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Small yet refined

The world’s population is growing. And in cities, the density is only rising. In response, the microliving movement attempts to make good use of every square meter – in keeping with the motto: “less is more.” We listened to what the leading figures of this movement had to say.

As a young boy Leonardo Di Chiara was amazed at how much his parents could stow inside their sailboat. “I had two dreams,” says the architect, “to be independent and to travel.” He's long since accomplished both: Di Chiara tours through Europe with a house on wheels that he calls “aVOID” and presents it at architecture and furniture trade fairs

“aVOID” is an entire program. The name riffs on the dual meanings of empty expanse, i.e. “void” and “to prevent,” i.e. “avoid”. To realize his goal of living in a 9 square meter space – and even inviting guests over – the young Italian opened his mind to all possibilities. Inside, chairs and tables fold down out of the wall, drawers roll out on tracks and the foldaway bed transforms into a double bed thanks to a magic folding trick. Di Chiara turns, rolls and pushes, conjuring a ladder out of the wall to climb up onto the roof patio and pushing the open doors of the cabinet inside. He's selected the HAWA Folding Concepta 25 sliding solution for the kitchen doors. The entire furnishing setup is typical of a “Tiny House”: a micro house with all the essentials, on a tiny footprint. “The less you have, the freer you are. This attitude extends far beyond just living,” explains Di Chiara. To spark enthusiasm among wider circles, he founded a “Tiny House University” in Italy.

«No matter how small the home: people want to lend it personal design touches.»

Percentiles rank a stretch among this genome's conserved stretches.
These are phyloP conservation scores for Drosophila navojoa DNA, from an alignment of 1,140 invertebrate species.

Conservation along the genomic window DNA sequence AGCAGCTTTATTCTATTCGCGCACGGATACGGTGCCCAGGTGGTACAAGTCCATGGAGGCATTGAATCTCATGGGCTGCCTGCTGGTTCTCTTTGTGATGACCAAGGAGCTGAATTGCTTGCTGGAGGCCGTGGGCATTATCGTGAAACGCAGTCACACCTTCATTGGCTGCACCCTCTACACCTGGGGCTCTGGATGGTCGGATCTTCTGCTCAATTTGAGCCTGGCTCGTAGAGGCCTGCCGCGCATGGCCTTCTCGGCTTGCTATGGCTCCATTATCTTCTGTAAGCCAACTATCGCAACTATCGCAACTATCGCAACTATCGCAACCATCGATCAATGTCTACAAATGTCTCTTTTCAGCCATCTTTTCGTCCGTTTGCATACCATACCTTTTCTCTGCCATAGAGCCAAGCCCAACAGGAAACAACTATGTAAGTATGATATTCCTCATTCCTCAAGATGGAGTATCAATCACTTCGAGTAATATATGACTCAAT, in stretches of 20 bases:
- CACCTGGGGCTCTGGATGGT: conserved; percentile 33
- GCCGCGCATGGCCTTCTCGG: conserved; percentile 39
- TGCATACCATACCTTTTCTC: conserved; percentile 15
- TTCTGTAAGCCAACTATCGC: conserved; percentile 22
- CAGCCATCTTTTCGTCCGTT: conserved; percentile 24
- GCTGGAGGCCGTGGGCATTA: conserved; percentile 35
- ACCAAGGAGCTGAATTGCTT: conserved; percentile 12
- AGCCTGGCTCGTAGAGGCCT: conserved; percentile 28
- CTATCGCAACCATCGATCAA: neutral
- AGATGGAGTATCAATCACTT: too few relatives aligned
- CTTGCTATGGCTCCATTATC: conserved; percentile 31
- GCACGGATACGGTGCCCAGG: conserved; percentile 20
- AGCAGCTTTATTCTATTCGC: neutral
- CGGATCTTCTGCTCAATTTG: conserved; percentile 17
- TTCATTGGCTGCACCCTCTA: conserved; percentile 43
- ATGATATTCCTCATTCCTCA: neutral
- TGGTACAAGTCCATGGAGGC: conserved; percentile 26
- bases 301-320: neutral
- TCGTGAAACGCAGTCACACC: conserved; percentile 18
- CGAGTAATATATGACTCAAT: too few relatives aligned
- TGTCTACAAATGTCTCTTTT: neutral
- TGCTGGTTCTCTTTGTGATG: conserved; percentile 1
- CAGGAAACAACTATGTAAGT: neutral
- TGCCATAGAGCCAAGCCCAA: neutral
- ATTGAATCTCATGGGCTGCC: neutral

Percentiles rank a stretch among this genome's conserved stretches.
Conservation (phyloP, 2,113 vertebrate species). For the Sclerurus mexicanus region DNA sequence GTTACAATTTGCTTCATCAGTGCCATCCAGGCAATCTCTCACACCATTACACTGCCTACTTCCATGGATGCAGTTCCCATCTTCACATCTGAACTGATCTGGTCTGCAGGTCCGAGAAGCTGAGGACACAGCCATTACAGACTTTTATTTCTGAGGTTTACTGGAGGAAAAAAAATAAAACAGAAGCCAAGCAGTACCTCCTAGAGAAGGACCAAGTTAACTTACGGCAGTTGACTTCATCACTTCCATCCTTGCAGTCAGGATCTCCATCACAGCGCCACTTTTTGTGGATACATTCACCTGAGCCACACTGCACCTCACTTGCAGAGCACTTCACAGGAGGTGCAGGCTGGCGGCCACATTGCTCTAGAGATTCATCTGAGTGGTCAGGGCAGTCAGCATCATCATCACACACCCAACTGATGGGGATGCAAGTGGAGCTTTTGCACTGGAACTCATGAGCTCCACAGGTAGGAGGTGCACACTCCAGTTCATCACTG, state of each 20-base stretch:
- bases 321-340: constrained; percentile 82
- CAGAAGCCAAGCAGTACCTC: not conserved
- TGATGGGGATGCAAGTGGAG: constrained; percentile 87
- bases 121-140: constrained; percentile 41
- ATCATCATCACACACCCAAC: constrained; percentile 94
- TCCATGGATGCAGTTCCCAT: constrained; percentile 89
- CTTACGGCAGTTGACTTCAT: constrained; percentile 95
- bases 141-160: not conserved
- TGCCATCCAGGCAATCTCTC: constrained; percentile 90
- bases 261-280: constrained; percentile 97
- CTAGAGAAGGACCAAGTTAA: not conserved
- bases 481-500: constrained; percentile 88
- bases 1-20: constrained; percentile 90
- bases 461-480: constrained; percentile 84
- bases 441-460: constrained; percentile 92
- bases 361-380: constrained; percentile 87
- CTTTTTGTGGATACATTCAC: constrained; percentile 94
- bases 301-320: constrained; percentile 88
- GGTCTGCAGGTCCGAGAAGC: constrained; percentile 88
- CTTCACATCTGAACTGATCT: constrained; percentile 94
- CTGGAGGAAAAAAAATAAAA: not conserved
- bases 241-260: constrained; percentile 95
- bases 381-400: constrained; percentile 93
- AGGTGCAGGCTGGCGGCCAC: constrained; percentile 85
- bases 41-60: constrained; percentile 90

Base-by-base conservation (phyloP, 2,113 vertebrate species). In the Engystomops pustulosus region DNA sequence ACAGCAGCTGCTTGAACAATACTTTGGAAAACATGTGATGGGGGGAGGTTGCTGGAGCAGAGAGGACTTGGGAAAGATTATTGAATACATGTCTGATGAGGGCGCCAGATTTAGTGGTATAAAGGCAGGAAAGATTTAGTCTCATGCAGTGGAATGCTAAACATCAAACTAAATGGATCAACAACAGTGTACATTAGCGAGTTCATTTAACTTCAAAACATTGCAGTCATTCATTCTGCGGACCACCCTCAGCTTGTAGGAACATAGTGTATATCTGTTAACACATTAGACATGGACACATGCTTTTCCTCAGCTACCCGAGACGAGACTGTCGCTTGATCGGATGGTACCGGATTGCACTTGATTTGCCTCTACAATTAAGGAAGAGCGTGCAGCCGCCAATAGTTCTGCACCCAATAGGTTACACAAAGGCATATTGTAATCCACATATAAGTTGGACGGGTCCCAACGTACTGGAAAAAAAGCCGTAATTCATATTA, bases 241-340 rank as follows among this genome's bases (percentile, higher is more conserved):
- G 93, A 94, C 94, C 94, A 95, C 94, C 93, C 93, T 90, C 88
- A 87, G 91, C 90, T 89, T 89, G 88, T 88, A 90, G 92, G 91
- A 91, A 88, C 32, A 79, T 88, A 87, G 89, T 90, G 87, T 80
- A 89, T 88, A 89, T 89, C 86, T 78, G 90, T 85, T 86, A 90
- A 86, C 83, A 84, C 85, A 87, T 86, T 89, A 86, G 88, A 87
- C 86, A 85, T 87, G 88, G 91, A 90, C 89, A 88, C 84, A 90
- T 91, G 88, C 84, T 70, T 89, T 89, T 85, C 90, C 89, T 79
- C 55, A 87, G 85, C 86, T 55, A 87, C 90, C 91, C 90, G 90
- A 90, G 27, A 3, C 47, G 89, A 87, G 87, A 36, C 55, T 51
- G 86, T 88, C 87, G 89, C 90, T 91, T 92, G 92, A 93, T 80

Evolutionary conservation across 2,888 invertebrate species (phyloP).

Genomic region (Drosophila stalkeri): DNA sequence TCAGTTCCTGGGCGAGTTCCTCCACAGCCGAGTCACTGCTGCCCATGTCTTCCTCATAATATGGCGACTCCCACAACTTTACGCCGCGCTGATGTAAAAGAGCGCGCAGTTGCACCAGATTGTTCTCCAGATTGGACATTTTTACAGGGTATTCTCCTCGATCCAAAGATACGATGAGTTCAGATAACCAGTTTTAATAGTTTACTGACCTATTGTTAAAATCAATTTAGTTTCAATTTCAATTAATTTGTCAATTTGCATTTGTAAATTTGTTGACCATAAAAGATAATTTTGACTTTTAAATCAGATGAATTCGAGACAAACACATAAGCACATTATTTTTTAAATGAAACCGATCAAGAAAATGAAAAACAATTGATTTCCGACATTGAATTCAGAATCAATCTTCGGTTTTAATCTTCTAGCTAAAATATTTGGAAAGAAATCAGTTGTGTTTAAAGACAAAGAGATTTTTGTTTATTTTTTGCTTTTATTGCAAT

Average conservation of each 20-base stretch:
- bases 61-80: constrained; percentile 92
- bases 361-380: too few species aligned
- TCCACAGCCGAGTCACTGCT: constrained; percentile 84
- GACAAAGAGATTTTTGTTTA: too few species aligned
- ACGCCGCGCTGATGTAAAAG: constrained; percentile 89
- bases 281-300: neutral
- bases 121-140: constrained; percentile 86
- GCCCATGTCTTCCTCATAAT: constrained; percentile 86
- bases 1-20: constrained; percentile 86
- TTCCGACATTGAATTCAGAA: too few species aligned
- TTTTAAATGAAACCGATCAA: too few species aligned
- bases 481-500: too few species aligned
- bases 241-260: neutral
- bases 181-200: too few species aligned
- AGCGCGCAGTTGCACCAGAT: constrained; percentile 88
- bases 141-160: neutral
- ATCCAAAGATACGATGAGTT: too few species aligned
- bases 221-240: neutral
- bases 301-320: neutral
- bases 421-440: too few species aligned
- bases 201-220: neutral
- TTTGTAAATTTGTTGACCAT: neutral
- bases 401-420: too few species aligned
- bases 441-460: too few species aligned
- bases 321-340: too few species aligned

Dr. Sonja Friedrich-Killinger, psychotherapist, Ludwigsburg

From environmental idealists to large investors
Increasing numbers of inventors, scientists and alternative living types from around the world are joining the Tiny House community. Most of them roll up their own sleeves to build their compact living paradise – and keep the community updated with their construction progress. They compare notes on the internet and at festivals regarding floor plans, camper vans and furniture. And they celebrate “independent living in nature.” But what being as an idealistic movement of private citizens is now been discovered by city planners, architects and investors. “Microliving” is their term of choice for living in a compact space. “In light of the sealing of land, higher density living is a must,” says US architect David Baker, founder of the eponymous architecture firm in San Francisco. In fact, after growing steadily since the 1970s, in many industrialized countries, the average living space in new buildings has again started to shrink in recent years. The specific floor area in square meters that is considered “microliving” depends on the local circumstances. “The higher our living density, the smaller our environmental footprint becomes,” theorizes Baker, who has designed a pioneering microliving development. Residents automatically accumulate fewer consumer goods. But less space does not mean lower quality of living – on the contrary, asserts Baker: “Higher density co-living makes it possible to set up sophisticated infrastructure and take advantage of it collectively.” Higher density developments can also include guest rooms, commercial spaces and cultural institutions for all – at affordable prices.

“Farm house” with six stories
Asia is experiencing the greatest pressure toward microliving. Every week, a million people here move to the cities. City planners are favouring gigantic residential towers with miniature apartments. Forty-three percent of apartments built in Hong Kong in 2018 were smaller than 40 square meters. “Due to the limited living areas and high population numbers, we have no other choice than to build in high density,” explains Singapore's veteran chief city planner, Dr. Thai-Ker Liu. In past decades, he designed 50 new cities in China. The scale there is vastly different: in the megacity of Shenzen in the Pearl River Delta, city districts with 20-story residential towers are considered a “village.” Buildings with just six stories, such as those in the “Huanggang Village” district, are known locally as “farm houses.”